MV restaurant faces civil action over January outbreak of intestinal infection
A Mount Vernon restaurant has been sued over a food-borne intestinal infection outbreak that sickened at least nine people in January.
The civil suit against the Royal Fork was filed last week in Skagit County Superior Court on behalf of Sandra and Lester Hemmingson of Mount Vernon. Sandra Hemmingson was hospitalized for three days and has still not recovered fully from the shigella outbreak, her lawyers said in court papers.
Shigellosis is caused by the shigella bacteria, and is more commonly known as dysentery. Typical symptoms include abdominal pain, stomach cramps, fever, vomiting, bloody diarrhea and rectal spasms.
“We did have a cluster of people ill and it traced back to the Royal Fork,” said Corinne Story, an environmental health specialist with the Skagit County Health Department.
On Jan. 11, Sandra Hemmingson ate hot food and items from the salad bar at Royal Fork, 2300 Freeway Drive in Mount Vernon, according to investigators from the health department.
The partners who operate the restaurant are named as defendants in the suit. The partners are Mt. Vernon RF Partnership and Matthew T. Loughney.
Loughney said Tuesday that he had not been served papers and he was unaware that a lawsuit had been filed. He declined to comment until he has seen the documents.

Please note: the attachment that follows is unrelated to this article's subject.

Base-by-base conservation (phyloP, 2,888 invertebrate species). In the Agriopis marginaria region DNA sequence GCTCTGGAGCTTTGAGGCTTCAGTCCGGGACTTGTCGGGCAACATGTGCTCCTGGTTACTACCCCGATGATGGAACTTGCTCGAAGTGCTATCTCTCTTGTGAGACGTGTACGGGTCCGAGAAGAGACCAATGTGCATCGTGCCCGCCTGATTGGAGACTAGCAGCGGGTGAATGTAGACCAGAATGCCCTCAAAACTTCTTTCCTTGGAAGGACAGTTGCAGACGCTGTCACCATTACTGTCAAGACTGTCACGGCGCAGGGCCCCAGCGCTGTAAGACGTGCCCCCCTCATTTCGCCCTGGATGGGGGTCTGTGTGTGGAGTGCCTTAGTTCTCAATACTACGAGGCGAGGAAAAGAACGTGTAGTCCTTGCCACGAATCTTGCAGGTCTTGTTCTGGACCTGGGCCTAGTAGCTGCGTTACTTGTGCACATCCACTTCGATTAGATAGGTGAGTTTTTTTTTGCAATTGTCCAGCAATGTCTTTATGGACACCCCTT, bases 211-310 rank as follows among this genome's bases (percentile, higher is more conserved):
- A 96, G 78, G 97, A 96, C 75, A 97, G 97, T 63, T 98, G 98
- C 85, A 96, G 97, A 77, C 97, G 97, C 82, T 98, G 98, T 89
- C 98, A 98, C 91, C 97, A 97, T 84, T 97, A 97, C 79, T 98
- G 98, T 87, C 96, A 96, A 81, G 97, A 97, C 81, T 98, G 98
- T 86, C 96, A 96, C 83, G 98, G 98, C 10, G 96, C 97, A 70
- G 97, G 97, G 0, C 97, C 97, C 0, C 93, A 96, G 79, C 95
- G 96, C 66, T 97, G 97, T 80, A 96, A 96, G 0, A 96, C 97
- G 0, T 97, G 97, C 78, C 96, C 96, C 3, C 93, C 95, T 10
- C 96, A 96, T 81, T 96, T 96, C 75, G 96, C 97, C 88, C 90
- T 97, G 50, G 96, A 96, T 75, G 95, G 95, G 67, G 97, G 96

The suit seeks an undisclosed amount of compensation for time missed from work, medical and other expenses incurred as the result of the infection, said Andy Weisbecker of Seattle-based Marler Clark law firm, which is representing the Hemmingsons.
“This was a fairly dramatic illness, for which the victim was hospitalized for three days,” Weisbecker said. “She still has some residual effect as a result of her exposure at the restaurant.”
The outbreak was traced back to a female food service worker at the restaurant, who failed to properly wash her hands after using the bathroom, Story said.
Nine cases were confirmed and two people displayed the symptoms, but did not go to the doctor for a checkup to confirm their cases, said Maryl Skjei, a communicable disease nurse with the county Health Department.
Shigellosis is caused when shigella organisms attach to and penetrate the wall of a person’s intestinal tract. The most common causes of the illness are water polluted with human feces and food contaminated through unsanitary handling by food handlers.
The federal Centers for Disease Control and Prevention estimates 300,000 cases of shigellosis occur annually in the United States. Skagit County had 10 shigellosis cases in 2000. Two cases were confirmed the previous year.
The law office of Marler Clark is no stranger to representing plaintiffs in various food-borne illness lawsuits.
William Marler represented Brianne Kiner in her $15.6 million settlement with Jack in the Box related to E. coli in 1993. Marler Clark also resolved the Odwalla Juice E. coli outbreak for $12 million for five families whose children became sick after consuming contaminated apple juice.
Mount Vernon lawyer Thomas Moser is also representing the plaintiffs in the lawsuit.